Nashville home-loan rates remained near three-month lows this week and dipped even closer to the 5 percent threshold, Freddie Mac reported in its survey this past week. According to the firm, average interest on 30-year fixed loans fell to 5.04 percent from 5.07 percent a week earlier; while 15-year mortgages averaged 4.47 percent, down from 4.5 percent the prior week. Five-year adjustable-rate mortgages held steady at 4.51 percent, while one-year ARMs dropped to 4.58 percent from 4.64 percent. Freddie Mac economist Frank Nothaft believes the pattern of decline could lead the survey to a record annual low for 2009.
Rates cannot remain this low for much longer as inflationary pressures begin to mount in the financial markets. Many economists are eager to point out that mortgage rates have been held artificially low by the current administration and that rates cannot remain this low for very much longer.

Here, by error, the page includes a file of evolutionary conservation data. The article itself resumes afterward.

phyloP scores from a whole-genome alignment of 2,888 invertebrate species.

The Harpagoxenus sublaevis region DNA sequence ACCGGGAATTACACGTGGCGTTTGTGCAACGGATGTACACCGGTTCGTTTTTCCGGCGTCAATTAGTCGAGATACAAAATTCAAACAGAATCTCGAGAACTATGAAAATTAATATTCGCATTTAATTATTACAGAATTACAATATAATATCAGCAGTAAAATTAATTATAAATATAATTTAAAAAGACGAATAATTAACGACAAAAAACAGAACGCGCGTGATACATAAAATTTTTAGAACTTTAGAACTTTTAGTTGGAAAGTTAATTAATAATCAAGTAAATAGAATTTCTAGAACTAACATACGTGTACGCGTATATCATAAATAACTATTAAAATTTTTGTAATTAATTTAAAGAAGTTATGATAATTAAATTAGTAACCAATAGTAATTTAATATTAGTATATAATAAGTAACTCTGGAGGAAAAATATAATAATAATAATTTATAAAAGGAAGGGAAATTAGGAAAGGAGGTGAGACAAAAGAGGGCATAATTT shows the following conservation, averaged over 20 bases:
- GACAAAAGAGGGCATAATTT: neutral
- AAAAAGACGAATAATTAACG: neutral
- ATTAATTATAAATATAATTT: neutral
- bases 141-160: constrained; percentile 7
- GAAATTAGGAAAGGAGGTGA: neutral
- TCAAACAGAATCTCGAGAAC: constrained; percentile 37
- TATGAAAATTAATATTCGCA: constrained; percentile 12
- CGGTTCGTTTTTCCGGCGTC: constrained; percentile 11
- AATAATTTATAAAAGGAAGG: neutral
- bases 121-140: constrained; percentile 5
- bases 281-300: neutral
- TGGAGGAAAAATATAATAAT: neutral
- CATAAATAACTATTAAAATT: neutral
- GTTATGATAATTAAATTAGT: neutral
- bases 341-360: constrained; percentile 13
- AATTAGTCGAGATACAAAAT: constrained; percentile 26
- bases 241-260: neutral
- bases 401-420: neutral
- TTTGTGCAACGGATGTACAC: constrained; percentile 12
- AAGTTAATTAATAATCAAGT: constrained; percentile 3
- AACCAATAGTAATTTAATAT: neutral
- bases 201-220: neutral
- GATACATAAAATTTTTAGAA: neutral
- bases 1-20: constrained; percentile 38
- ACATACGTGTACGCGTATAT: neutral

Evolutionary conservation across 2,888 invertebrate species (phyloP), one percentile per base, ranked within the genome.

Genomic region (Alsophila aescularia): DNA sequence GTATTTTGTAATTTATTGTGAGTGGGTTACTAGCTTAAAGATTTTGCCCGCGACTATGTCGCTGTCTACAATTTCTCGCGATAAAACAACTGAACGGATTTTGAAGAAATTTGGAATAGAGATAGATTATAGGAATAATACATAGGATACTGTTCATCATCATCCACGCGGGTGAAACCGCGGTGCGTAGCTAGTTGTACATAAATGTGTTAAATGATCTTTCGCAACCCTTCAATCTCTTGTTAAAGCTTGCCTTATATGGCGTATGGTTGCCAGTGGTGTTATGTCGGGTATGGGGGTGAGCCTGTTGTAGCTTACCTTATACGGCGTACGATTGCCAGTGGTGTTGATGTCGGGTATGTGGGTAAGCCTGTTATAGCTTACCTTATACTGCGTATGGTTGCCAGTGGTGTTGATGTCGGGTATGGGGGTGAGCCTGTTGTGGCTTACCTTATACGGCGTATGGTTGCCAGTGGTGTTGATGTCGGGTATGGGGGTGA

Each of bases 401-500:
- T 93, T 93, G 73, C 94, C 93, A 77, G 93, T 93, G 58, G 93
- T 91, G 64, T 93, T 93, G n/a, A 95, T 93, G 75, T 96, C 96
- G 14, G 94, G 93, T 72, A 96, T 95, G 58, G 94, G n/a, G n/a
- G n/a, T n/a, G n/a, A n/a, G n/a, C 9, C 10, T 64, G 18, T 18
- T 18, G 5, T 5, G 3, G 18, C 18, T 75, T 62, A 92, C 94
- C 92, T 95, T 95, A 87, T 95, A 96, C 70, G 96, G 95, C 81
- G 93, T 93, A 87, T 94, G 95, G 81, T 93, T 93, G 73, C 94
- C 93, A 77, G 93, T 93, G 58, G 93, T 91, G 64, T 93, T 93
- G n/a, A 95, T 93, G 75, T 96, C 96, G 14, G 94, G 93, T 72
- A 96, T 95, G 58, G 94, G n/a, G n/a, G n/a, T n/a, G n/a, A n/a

This is the first time in history that the United States has come out of a recession with interest rates at these levels. The combination of falling real estate prices and very low interest rates should help burn off much of the inventory and certainly, all of the superlative deals.